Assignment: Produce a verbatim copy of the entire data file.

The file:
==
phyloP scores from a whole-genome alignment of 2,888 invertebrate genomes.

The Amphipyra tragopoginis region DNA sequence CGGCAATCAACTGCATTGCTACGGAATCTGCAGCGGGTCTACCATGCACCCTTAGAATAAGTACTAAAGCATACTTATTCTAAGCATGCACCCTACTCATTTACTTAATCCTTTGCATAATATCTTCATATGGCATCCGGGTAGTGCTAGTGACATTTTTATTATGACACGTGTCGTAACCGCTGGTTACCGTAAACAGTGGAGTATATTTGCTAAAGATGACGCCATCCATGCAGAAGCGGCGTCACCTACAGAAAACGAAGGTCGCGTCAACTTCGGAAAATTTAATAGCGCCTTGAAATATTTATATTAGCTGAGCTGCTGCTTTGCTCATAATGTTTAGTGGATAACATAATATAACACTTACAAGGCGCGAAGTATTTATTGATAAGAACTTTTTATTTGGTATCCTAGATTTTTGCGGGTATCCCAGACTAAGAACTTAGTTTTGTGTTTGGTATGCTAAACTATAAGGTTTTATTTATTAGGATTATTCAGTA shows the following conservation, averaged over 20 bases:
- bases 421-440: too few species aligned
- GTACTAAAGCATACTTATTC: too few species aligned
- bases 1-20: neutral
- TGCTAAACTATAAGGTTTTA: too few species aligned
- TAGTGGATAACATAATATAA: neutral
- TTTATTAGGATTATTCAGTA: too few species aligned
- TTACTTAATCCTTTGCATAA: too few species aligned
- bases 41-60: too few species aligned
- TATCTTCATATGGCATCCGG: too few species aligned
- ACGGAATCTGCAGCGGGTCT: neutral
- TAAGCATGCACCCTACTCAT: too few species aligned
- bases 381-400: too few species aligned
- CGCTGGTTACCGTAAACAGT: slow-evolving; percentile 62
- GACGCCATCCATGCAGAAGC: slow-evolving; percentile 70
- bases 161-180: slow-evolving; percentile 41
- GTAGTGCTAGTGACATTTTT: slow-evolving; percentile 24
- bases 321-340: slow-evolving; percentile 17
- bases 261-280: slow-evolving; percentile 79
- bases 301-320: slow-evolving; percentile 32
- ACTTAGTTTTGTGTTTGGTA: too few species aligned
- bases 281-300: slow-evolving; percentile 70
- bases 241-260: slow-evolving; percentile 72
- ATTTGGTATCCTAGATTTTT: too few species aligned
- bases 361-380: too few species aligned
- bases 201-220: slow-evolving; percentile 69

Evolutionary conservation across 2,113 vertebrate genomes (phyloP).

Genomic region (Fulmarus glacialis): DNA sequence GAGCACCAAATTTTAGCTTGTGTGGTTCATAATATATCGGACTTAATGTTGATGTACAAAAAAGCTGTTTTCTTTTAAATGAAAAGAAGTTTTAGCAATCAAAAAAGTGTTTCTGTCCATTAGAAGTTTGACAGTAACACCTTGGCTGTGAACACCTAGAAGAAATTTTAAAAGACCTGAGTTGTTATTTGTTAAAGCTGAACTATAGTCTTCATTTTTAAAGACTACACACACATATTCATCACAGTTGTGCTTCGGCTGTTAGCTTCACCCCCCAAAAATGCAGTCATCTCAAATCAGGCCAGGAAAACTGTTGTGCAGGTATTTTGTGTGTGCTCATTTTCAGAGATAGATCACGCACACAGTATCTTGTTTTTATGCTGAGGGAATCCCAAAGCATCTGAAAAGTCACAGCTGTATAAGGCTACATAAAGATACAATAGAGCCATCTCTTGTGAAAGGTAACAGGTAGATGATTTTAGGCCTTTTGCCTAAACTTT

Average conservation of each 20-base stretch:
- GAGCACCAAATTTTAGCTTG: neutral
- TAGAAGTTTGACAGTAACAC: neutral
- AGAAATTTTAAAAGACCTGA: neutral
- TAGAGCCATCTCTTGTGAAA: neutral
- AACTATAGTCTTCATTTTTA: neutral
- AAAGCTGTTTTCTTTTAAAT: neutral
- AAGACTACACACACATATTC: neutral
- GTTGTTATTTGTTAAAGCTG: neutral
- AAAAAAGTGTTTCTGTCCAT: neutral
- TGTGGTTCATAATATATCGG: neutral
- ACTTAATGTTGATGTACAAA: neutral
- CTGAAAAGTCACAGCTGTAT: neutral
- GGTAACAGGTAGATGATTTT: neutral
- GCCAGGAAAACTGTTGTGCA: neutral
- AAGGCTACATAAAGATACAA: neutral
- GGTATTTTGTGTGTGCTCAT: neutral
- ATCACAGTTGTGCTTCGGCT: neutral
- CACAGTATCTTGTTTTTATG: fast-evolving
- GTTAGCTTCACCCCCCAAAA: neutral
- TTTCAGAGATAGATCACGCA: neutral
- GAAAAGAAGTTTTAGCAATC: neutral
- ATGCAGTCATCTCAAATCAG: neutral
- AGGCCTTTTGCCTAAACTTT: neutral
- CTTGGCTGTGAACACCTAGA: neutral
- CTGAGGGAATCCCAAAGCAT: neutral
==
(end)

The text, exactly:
phyloP scores from a whole-genome alignment of 2,888 invertebrate genomes.

The Amphipyra tragopoginis region DNA sequence CGGCAATCAACTGCATTGCTACGGAATCTGCAGCGGGTCTACCATGCACCCTTAGAATAAGTACTAAAGCATACTTATTCTAAGCATGCACCCTACTCATTTACTTAATCCTTTGCATAATATCTTCATATGGCATCCGGGTAGTGCTAGTGACATTTTTATTATGACACGTGTCGTAACCGCTGGTTACCGTAAACAGTGGAGTATATTTGCTAAAGATGACGCCATCCATGCAGAAGCGGCGTCACCTACAGAAAACGAAGGTCGCGTCAACTTCGGAAAATTTAATAGCGCCTTGAAATATTTATATTAGCTGAGCTGCTGCTTTGCTCATAATGTTTAGTGGATAACATAATATAACACTTACAAGGCGCGAAGTATTTATTGATAAGAACTTTTTATTTGGTATCCTAGATTTTTGCGGGTATCCCAGACTAAGAACTTAGTTTTGTGTTTGGTATGCTAAACTATAAGGTTTTATTTATTAGGATTATTCAGTA shows the following conservation, averaged over 20 bases:
- bases 421-440: too few species aligned
- GTACTAAAGCATACTTATTC: too few species aligned
- bases 1-20: neutral
- TGCTAAACTATAAGGTTTTA: too few species aligned
- TAGTGGATAACATAATATAA: neutral
- TTTATTAGGATTATTCAGTA: too few species aligned
- TTACTTAATCCTTTGCATAA: too few species aligned
- bases 41-60: too few species aligned
- TATCTTCATATGGCATCCGG: too few species aligned
- ACGGAATCTGCAGCGGGTCT: neutral
- TAAGCATGCACCCTACTCAT: too few species aligned
- bases 381-400: too few species aligned
- CGCTGGTTACCGTAAACAGT: slow-evolving; percentile 62
- GACGCCATCCATGCAGAAGC: slow-evolving; percentile 70
- bases 161-180: slow-evolving; percentile 41
- GTAGTGCTAGTGACATTTTT: slow-evolving; percentile 24
- bases 321-340: slow-evolving; percentile 17
- bases 261-280: slow-evolving; percentile 79
- bases 301-320: slow-evolving; percentile 32
- ACTTAGTTTTGTGTTTGGTA: too few species aligned
- bases 281-300: slow-evolving; percentile 70
- bases 241-260: slow-evolving; percentile 72
- ATTTGGTATCCTAGATTTTT: too few species aligned
- bases 361-380: too few species aligned
- bases 201-220: slow-evolving; percentile 69

Evolutionary conservation across 2,113 vertebrate genomes (phyloP).

Genomic region (Fulmarus glacialis): DNA sequence GAGCACCAAATTTTAGCTTGTGTGGTTCATAATATATCGGACTTAATGTTGATGTACAAAAAAGCTGTTTTCTTTTAAATGAAAAGAAGTTTTAGCAATCAAAAAAGTGTTTCTGTCCATTAGAAGTTTGACAGTAACACCTTGGCTGTGAACACCTAGAAGAAATTTTAAAAGACCTGAGTTGTTATTTGTTAAAGCTGAACTATAGTCTTCATTTTTAAAGACTACACACACATATTCATCACAGTTGTGCTTCGGCTGTTAGCTTCACCCCCCAAAAATGCAGTCATCTCAAATCAGGCCAGGAAAACTGTTGTGCAGGTATTTTGTGTGTGCTCATTTTCAGAGATAGATCACGCACACAGTATCTTGTTTTTATGCTGAGGGAATCCCAAAGCATCTGAAAAGTCACAGCTGTATAAGGCTACATAAAGATACAATAGAGCCATCTCTTGTGAAAGGTAACAGGTAGATGATTTTAGGCCTTTTGCCTAAACTTT

Average conservation of each 20-base stretch:
- GAGCACCAAATTTTAGCTTG: neutral
- TAGAAGTTTGACAGTAACAC: neutral
- AGAAATTTTAAAAGACCTGA: neutral
- TAGAGCCATCTCTTGTGAAA: neutral
- AACTATAGTCTTCATTTTTA: neutral
- AAAGCTGTTTTCTTTTAAAT: neutral
- AAGACTACACACACATATTC: neutral
- GTTGTTATTTGTTAAAGCTG: neutral
- AAAAAAGTGTTTCTGTCCAT: neutral
- TGTGGTTCATAATATATCGG: neutral
- ACTTAATGTTGATGTACAAA: neutral
- CTGAAAAGTCACAGCTGTAT: neutral
- GGTAACAGGTAGATGATTTT: neutral
- GCCAGGAAAACTGTTGTGCA: neutral
- AAGGCTACATAAAGATACAA: neutral
- GGTATTTTGTGTGTGCTCAT: neutral
- ATCACAGTTGTGCTTCGGCT: neutral
- CACAGTATCTTGTTTTTATG: fast-evolving
- GTTAGCTTCACCCCCCAAAA: neutral
- TTTCAGAGATAGATCACGCA: neutral
- GAAAAGAAGTTTTAGCAATC: neutral
- ATGCAGTCATCTCAAATCAG: neutral
- AGGCCTTTTGCCTAAACTTT: neutral
- CTTGGCTGTGAACACCTAGA: neutral
- CTGAGGGAATCCCAAAGCAT: neutral